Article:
Obama commutes sentence for Manning

Obama commutes sentence for Manning

Chelsea Manning, seen in this photograph of herself in a wig and makeup in 2010, has received a commuted sentence from President Obama, granting  the transgender U.S. Army private an early release from a conviction on espionage and theft. (Photo courtesy U. S. Army)

By Jamie Rogers

In one of his last actions as president, Barack Obama has pardoned 64 individuals and granted commutation of sentence to 209 individuals, including all but four months of the remaining prison sentence of Chelsea Manning, the Army intelligence analyst convicted of a 2010 leak that revealed American military and diplomatic activities across the world. 

The 29-year-old transgender U.S. Army private, born Bradley Manning, will be freed May 17, 2017, instead of her scheduled 2045 release.

In 2013, Manning was sentenced to 35 years for her role in leaking diplomatic cables to anti-secrecy group WikiLeaks, creating one of the largest breaches of classified material in U.S. history. Manning was charged with 22 counts relating to the unauthorized possession and distribution of more than 700,000 secret diplomatic and military documents and video. Included in those files was video footage of an Apache helicopter killing 12 civilians in Baghdad in 2007. Manning also passed on sensitive messages between U.S. diplomats, intelligence assessments of Guantanamo detainees being held without trial and military records from the wars in Iraq and Afghanistan. The disclosures prompted the Obama administration to crack down on government leaks.

U.S. Army photograph from 2012, of Bradley Manning, now known as Chelsea Manning. (Photo courtesy U.S. Army)


According to The New York Times, Chelsea Manning was still known as Bradley Manning when she deployed with her unit to Iraq in late 2009. There, she worked as a low-level intelligence analyst helping her unit assess insurgent activity in the area it was patrolling, a role that gave her access to a classified computer network. At her court-martial, Manning confessed in detail to her actions and apologized, saying she had not intended to put anyone at risk and noting that she had been “dealing with a lot of issues” at the time she made her decision.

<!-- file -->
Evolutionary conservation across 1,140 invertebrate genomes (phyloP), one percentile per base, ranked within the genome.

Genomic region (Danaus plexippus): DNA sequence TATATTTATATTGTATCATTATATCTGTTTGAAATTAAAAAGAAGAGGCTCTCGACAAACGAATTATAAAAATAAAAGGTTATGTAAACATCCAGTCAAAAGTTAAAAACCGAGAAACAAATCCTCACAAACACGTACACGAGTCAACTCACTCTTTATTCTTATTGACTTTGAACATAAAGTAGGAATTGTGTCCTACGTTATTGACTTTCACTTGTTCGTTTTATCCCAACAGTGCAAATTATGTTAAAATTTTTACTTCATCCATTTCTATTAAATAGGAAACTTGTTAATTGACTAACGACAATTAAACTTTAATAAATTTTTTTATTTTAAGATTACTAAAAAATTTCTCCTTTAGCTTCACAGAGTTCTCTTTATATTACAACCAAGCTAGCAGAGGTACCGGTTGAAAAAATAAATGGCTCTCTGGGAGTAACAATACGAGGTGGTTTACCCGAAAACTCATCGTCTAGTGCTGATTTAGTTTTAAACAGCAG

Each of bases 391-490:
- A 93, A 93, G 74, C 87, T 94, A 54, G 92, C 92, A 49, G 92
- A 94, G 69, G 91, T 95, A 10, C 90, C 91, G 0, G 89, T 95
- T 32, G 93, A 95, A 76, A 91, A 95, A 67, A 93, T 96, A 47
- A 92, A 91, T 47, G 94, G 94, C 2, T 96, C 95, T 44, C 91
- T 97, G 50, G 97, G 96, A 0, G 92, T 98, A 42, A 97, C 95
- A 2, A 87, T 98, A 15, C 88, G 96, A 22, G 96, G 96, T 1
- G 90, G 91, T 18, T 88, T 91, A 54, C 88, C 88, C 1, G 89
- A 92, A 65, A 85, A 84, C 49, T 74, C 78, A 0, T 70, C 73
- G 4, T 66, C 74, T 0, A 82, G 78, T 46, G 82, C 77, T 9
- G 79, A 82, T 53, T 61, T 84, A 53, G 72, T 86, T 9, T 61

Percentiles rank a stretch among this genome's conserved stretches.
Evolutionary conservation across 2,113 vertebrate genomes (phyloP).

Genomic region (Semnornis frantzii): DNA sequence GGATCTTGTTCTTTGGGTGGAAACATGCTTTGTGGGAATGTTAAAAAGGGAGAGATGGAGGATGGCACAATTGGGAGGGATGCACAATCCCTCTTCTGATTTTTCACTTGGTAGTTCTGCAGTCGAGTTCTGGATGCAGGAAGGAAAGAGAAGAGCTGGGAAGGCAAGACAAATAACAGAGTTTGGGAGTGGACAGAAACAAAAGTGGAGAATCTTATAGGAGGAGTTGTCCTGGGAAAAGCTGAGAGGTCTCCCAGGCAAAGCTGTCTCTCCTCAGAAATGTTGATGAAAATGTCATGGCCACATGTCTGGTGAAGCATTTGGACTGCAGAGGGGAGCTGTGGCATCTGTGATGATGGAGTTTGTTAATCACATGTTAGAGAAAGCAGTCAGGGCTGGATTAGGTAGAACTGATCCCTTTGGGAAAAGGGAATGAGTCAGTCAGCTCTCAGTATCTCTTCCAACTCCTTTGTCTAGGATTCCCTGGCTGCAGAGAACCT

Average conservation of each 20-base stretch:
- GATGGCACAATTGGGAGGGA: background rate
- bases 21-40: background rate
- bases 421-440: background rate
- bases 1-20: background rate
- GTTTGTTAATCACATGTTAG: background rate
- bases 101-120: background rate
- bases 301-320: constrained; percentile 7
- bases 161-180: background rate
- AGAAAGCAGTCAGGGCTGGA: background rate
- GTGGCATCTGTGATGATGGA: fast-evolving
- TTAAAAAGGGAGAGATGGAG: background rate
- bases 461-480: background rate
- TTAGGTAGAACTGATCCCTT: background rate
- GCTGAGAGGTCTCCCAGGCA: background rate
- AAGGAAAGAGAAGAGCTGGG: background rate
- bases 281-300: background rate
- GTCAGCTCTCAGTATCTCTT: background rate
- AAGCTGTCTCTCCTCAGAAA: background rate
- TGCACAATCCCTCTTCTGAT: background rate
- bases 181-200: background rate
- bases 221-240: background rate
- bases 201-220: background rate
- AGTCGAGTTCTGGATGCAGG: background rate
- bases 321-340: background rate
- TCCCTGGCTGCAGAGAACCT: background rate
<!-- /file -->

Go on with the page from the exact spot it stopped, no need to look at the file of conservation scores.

Two lawyers who have been representing Manning in appealing her conviction and sentence — Nancy Hollander and Vince Ward — praised the decision.

“Ms. Manning is the longest-serving whistleblower in the history of the United States,” they said. “Her 35-year sentence for disclosing information that served the public interest and never caused harm to the United States was always excessive, and we’re delighted that justice is being served in the form of this commutation.”

However, the move was criticized by several Republicans, including Rep. Mac Thornberry of Texas and Sen. John McCain of Arizona, who called her leaks “espionage” and said they had put American troops and the country at risk.

While incarcerated at the male military prison in Fort Leavenworth, Kansas, Manning twice attempted suicide last year. She also went on a hunger strike last year, which she ended after the military agreed to provide her with gender transition treatment. The commutation relieves the Department of Defense of the difficult responsibility of Manning’s incarceration as she pushes for treatment for her gender dysphoria, including sex reassignment surgery, which the military has no experience providing.

Until recently, the military discharged transgender soldiers. In June, Secretary of Defense Ash Carter changed that policy and said the military would instead provide treatment for those soldiers, eventually including such surgery if doctors said it was necessary.

At the same time that President Obama commuted the sentence of Manning, a low-ranking enlisted soldier at the time of her leaks, he also pardoned James E. Cartwright, a retired Marine general and former vice chairman of the Joint Chiefs of Staff who pleaded guilty to lying about his conversations with reporters to FBI agents investigating a leak of classified information about cyberattacks on Iran’s nuclear program.

Additionally, Obama on Tuesday commuted the sentence of Oscar Lopez Rivera, who was part of a Puerto Rican nationalist group that carried out a string of bombings in the late 1970s and early 1980s; the other members of that group had long since been freed. Obama also granted 63 other pardons and 207 other commutations, mostly for drug offenders.

Notably absent from Obama’s actions are a pardon for Edward Snowden, a former U.S. intelligence contractor who disclosed archives of top-secret surveillance files and is living as a fugitive in Russia.

What do you think about President Obama’s commuting of sentences for 209 people? Should his actions have gone further to commute sentences or pardon other offenders?

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